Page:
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Mr.Westover
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Joined: 21 Sep 2007
Posts: 40
Location: Salt Lake City
Real Name: Brian Westover

PostPosted: Thu Jul 23, 2009 1:51 pm    Post subject: ladle Reply with quote

Yes the forging is a no brainer, what I was after was perios exapmles I could copy for size, style etc.

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dannyb55
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Real Name: Anonymous

PostPosted: Sat Oct 03, 2009 11:11 am    Post subject: Reply with quote

Lead has been around since Rome and before-Pb Plumbium or something like that. Anyhow, you have two choices: thick walled ladle to hold the heat and thin walled to lighten your haversack. I did not have the luxury of a swage block when I made my ladle many years ago, so I made my own bottom swage. I heated up an old piece of wagon axle white hot and cut off a chunk. I tapered the end down enough to drop in my Hardie hole, put it back in the fire and made it white again and propped it back in the hole. Once in place I laid in with and 8 lb sledge until the top was as flat as a table and then switched to a ball pane and pecked the center down to create a spoon swage,
To make a ladle I forged a Penny end on a flat bar , thinned it's neck down like a spatula, and spread it out round and flat. I took another heat and sunk the bowl into the swage until I thought that It would hold enough lead. To finish I swapped ends and drew the handle out and put a comfortable handle on it.
It's not art or a copy but the tools were antiques and the shop nonelectric and I found a similar one in Foxfire 5 later on. I arrived at the same solution with very similar tools as the old Tenn smith so I am happy with it.
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dannyb55
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Real Name: Anonymous

PostPosted: Sat Oct 03, 2009 11:12 am    Post subject: Reply with quote

Lead has been around since Rome and before-Pb Plumbium or something like that. Anyhow, you have two choices: thick walled ladle to hold the heat and thin walled to lighten your haversack. I did not have the luxury of a swage block when I made my ladle many years ago, so I made my own bottom swage. I heated up an old piece of wagon axle white hot and cut off a chunk. I tapered the end down enough to drop in my Hardie hole, put it back in the fire and made it white again and propped it back in the hole. Once in place I laid in with and 8 lb sledge until the top was as flat as a table and then switched to a ball pane and pecked the center down to create a spoon swage,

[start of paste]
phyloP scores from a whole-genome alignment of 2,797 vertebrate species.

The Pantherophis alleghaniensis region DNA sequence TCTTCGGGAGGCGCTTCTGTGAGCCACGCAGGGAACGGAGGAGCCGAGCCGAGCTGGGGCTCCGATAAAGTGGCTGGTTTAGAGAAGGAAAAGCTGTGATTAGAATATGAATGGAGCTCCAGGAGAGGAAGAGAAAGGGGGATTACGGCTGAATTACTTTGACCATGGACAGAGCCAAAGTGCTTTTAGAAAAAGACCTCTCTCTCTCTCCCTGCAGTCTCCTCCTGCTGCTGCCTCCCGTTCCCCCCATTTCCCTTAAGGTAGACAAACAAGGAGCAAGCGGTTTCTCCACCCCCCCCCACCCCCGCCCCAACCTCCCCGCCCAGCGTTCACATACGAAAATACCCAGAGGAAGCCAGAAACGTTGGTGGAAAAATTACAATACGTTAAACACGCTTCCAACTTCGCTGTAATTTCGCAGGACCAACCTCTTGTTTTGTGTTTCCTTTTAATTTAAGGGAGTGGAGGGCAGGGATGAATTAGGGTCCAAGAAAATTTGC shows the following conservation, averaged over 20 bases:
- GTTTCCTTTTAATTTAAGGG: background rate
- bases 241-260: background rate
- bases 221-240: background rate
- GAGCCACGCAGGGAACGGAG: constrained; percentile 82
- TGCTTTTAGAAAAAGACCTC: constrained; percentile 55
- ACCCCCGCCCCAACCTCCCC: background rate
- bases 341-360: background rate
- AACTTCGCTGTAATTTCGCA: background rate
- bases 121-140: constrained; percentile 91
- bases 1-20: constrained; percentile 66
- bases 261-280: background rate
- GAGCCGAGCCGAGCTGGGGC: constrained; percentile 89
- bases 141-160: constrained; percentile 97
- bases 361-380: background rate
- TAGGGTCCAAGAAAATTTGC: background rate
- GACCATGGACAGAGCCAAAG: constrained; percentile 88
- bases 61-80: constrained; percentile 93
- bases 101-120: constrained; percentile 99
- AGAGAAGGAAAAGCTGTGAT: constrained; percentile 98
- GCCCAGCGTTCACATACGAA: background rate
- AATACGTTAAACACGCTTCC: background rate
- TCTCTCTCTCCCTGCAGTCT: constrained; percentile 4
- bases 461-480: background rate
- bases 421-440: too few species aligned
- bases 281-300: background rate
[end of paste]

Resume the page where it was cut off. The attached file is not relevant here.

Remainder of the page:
To make a ladle I forged a Penny end on a flat bar , thinned it's neck down like a spatula, and spread it out round and flat. I took another heat and sunk the bowl into the swage until I thought that It would hold enough lead. To finish I swapped ends and drew the handle out and put a comfortable handle on it.
It's not art or a copy but the tools were antiques and the shop nonelectric and I found a similar one in Foxfire 5 later on. I arrived at the same solution with very similar tools as the old Tenn smith so I am happy with it.
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Mike Suri
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Joined: 12 Aug 2010
Posts: 6
Location: Arvada, Colorado
Real Name: Mike Suri

PostPosted: Mon Feb 18, 2019 4:23 pm    Post subject: Re: Lead ladle Reply with quote

Hello I know this is quite an old topic but I just found it and thought I might add my thoughts.
I always carry a round ball bag mold in my shot bag for which ever gun I happen to be carrying. The reasons are quite simple. Each gun that I shoot uses a rather odd diameter round ball so even if I was stationed at a Fort (Persona speaking) I would still need to use my own mold for my gun. Also if I remember reading correctly, most longrifles and or plains rifles that were purchased back in the day (1760-1840) would come with it's own bullet mold seeing how each barrel was hand made !
I do carry a small amount of bar lead and a non folding handled ladle in my haversack and or knapsack. I really don't notice the extra weight. At camp (where ever that happens to be !), I enjoy casting a few RB around the camp fire. Really just because it gives me something to do !
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Fitzhugh Williams
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Joined: 15 May 2007
Posts: 391
Location: Greenville, SC
Real Name: Fitzhugh Williams

PostPosted: Tue Feb 19, 2019 6:33 am    Post subject: Reply with quote

The people of the 18 century would have been traveling on horseback and would have had extra horses for their supplies, so no problem with a little extra weight.